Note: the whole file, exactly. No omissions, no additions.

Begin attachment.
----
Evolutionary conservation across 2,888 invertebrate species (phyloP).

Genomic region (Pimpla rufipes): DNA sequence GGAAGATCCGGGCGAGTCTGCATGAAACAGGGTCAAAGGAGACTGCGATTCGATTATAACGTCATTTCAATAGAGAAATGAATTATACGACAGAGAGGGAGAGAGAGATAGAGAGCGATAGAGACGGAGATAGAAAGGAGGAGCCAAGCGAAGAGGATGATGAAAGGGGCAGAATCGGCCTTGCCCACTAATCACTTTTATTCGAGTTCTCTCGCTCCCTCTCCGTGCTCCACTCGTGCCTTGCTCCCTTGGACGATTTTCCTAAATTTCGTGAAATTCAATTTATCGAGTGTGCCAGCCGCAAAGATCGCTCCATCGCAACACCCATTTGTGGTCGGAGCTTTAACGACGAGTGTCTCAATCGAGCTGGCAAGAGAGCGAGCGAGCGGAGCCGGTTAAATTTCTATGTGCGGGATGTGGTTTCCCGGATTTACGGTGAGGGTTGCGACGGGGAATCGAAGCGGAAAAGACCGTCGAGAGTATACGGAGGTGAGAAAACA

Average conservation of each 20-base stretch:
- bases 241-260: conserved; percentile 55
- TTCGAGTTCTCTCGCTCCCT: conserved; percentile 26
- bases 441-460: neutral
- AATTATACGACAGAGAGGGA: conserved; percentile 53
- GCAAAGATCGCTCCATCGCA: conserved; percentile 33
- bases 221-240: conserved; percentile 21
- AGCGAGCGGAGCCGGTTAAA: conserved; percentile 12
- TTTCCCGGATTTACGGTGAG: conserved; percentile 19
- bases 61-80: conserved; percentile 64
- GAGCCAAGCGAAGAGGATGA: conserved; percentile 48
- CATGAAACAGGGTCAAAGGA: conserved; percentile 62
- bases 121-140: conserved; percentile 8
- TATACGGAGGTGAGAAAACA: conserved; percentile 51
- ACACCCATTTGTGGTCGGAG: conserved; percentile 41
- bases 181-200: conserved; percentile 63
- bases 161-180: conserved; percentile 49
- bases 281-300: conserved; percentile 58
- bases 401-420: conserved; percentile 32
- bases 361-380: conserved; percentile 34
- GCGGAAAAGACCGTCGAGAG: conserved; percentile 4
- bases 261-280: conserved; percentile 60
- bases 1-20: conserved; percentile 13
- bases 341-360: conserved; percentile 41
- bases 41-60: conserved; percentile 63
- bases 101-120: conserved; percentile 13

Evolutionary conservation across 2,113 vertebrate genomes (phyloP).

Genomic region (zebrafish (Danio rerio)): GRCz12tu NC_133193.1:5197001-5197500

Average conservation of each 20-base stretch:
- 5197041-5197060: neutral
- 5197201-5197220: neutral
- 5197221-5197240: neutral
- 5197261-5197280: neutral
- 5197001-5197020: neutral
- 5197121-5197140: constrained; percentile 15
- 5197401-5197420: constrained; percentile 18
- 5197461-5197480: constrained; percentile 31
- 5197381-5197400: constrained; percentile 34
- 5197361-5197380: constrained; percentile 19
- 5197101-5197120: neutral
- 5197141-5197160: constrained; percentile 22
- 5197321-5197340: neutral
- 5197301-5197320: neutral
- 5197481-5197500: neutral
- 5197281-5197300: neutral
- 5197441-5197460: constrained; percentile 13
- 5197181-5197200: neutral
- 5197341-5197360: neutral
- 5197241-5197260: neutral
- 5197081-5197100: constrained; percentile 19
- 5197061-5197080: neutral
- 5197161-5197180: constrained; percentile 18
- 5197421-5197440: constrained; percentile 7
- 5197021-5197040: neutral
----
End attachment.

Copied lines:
Evolutionary conservation across 2,888 invertebrate species (phyloP).

Genomic region (Pimpla rufipes): DNA sequence GGAAGATCCGGGCGAGTCTGCATGAAACAGGGTCAAAGGAGACTGCGATTCGATTATAACGTCATTTCAATAGAGAAATGAATTATACGACAGAGAGGGAGAGAGAGATAGAGAGCGATAGAGACGGAGATAGAAAGGAGGAGCCAAGCGAAGAGGATGATGAAAGGGGCAGAATCGGCCTTGCCCACTAATCACTTTTATTCGAGTTCTCTCGCTCCCTCTCCGTGCTCCACTCGTGCCTTGCTCCCTTGGACGATTTTCCTAAATTTCGTGAAATTCAATTTATCGAGTGTGCCAGCCGCAAAGATCGCTCCATCGCAACACCCATTTGTGGTCGGAGCTTTAACGACGAGTGTCTCAATCGAGCTGGCAAGAGAGCGAGCGAGCGGAGCCGGTTAAATTTCTATGTGCGGGATGTGGTTTCCCGGATTTACGGTGAGGGTTGCGACGGGGAATCGAAGCGGAAAAGACCGTCGAGAGTATACGGAGGTGAGAAAACA

Average conservation of each 20-base stretch:
- bases 241-260: conserved; percentile 55
- TTCGAGTTCTCTCGCTCCCT: conserved; percentile 26
- bases 441-460: neutral
- AATTATACGACAGAGAGGGA: conserved; percentile 53
- GCAAAGATCGCTCCATCGCA: conserved; percentile 33
- bases 221-240: conserved; percentile 21
- AGCGAGCGGAGCCGGTTAAA: conserved; percentile 12
- TTTCCCGGATTTACGGTGAG: conserved; percentile 19
- bases 61-80: conserved; percentile 64
- GAGCCAAGCGAAGAGGATGA: conserved; percentile 48
- CATGAAACAGGGTCAAAGGA: conserved; percentile 62
- bases 121-140: conserved; percentile 8
- TATACGGAGGTGAGAAAACA: conserved; percentile 51
- ACACCCATTTGTGGTCGGAG: conserved; percentile 41
- bases 181-200: conserved; percentile 63
- bases 161-180: conserved; percentile 49
- bases 281-300: conserved; percentile 58
- bases 401-420: conserved; percentile 32
- bases 361-380: conserved; percentile 34
- GCGGAAAAGACCGTCGAGAG: conserved; percentile 4
- bases 261-280: conserved; percentile 60
- bases 1-20: conserved; percentile 13
- bases 341-360: conserved; percentile 41
- bases 41-60: conserved; percentile 63
- bases 101-120: conserved; percentile 13

Evolutionary conservation across 2,113 vertebrate genomes (phyloP).

Genomic region (zebrafish (Danio rerio)): GRCz12tu NC_133193.1:5197001-5197500

Average conservation of each 20-base stretch:
- 5197041-5197060: neutral
- 5197201-5197220: neutral
- 5197221-5197240: neutral
- 5197261-5197280: neutral
- 5197001-5197020: neutral
- 5197121-5197140: constrained; percentile 15
- 5197401-5197420: constrained; percentile 18
- 5197461-5197480: constrained; percentile 31
- 5197381-5197400: constrained; percentile 34
- 5197361-5197380: constrained; percentile 19
- 5197101-5197120: neutral
- 5197141-5197160: constrained; percentile 22
- 5197321-5197340: neutral
- 5197301-5197320: neutral
- 5197481-5197500: neutral
- 5197281-5197300: neutral
- 5197441-5197460: constrained; percentile 13
- 5197181-5197200: neutral
- 5197341-5197360: neutral
- 5197241-5197260: neutral
- 5197081-5197100: constrained; percentile 19
- 5197061-5197080: neutral
- 5197161-5197180: constrained; percentile 18
- 5197421-5197440: constrained; percentile 7
- 5197021-5197040: neutral